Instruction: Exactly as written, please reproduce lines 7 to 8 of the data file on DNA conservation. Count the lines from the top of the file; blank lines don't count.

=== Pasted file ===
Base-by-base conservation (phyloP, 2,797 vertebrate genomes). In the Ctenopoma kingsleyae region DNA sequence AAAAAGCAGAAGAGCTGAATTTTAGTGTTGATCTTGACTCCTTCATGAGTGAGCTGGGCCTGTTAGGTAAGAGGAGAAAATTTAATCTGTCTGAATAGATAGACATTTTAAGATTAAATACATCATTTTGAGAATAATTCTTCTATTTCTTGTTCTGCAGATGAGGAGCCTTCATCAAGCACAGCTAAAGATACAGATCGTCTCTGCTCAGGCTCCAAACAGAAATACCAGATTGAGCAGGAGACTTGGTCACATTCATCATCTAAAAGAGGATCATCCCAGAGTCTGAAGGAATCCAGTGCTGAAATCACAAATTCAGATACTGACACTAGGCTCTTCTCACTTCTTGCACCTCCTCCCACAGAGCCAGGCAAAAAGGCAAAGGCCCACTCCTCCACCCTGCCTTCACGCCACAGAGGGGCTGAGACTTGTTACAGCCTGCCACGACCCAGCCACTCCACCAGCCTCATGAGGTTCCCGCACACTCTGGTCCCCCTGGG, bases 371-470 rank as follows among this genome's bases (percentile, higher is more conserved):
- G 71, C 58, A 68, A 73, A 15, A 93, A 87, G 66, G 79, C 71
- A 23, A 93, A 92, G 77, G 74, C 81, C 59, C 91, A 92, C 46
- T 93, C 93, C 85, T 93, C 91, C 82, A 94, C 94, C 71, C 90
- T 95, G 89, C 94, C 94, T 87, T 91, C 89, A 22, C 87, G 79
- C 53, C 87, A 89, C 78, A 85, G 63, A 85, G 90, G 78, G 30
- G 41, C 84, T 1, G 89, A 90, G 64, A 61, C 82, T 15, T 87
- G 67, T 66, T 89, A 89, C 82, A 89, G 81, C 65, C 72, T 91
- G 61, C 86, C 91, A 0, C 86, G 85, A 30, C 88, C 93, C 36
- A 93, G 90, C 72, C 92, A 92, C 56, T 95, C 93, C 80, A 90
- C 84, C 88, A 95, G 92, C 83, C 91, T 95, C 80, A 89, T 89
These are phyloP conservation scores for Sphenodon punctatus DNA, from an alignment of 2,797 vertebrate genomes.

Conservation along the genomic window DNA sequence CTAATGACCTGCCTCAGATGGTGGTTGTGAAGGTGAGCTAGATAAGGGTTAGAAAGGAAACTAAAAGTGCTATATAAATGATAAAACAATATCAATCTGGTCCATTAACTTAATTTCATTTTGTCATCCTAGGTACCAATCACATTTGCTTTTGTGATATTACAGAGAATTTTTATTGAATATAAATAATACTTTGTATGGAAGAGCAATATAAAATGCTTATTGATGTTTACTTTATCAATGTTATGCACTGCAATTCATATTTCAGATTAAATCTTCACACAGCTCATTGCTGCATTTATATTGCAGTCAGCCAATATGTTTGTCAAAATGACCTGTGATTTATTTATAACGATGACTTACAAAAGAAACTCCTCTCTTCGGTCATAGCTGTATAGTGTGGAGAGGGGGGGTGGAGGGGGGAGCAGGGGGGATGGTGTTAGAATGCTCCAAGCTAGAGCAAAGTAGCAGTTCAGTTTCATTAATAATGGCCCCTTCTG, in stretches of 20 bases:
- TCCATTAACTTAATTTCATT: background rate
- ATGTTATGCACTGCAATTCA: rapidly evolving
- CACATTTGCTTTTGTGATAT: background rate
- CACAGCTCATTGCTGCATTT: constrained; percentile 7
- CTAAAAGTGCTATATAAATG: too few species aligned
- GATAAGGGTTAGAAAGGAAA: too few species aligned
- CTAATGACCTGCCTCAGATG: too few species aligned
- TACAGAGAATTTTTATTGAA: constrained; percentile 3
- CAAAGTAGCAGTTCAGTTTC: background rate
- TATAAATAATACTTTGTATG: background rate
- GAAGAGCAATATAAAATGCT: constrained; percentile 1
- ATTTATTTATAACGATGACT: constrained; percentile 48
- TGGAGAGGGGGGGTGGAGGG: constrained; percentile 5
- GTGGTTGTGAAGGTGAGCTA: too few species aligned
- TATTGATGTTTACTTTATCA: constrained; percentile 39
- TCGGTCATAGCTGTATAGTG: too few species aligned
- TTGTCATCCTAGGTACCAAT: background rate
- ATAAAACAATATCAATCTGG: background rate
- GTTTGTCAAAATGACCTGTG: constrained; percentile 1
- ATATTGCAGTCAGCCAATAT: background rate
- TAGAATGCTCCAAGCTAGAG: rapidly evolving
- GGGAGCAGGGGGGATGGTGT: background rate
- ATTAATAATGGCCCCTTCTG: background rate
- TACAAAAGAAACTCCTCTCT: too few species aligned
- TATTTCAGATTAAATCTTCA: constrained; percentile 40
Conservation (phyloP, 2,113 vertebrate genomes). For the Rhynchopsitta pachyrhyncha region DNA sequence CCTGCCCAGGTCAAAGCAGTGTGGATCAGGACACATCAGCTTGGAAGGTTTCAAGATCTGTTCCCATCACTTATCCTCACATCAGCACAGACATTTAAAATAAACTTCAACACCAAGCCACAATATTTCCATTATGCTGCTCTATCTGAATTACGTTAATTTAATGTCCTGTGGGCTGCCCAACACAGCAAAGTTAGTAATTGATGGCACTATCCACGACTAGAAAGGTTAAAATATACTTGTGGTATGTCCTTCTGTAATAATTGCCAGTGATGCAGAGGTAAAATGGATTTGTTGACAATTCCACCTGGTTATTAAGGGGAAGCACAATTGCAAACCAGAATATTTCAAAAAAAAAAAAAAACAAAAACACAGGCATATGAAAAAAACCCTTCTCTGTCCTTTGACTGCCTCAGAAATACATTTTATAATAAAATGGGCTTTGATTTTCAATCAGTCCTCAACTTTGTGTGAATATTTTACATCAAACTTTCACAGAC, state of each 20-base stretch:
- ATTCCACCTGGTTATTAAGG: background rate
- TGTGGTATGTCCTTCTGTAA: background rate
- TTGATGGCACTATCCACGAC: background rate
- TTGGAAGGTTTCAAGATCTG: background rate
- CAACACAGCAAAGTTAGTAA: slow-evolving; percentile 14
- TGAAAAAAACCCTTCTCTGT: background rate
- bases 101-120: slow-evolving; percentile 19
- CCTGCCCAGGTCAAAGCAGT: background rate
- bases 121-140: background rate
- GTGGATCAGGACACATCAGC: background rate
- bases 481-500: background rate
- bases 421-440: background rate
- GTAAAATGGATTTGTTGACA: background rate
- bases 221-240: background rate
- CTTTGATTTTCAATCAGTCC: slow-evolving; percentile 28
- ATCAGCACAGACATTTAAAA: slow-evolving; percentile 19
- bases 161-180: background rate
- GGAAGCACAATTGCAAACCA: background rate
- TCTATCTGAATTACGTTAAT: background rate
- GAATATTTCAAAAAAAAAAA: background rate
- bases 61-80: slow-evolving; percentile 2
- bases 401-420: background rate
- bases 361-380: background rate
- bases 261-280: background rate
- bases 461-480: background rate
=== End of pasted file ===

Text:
- G 41, C 84, T 1, G 89, A 90, G 64, A 61, C 82, T 15, T 87
- G 67, T 66, T 89, A 89, C 82, A 89, G 81, C 65, C 72, T 91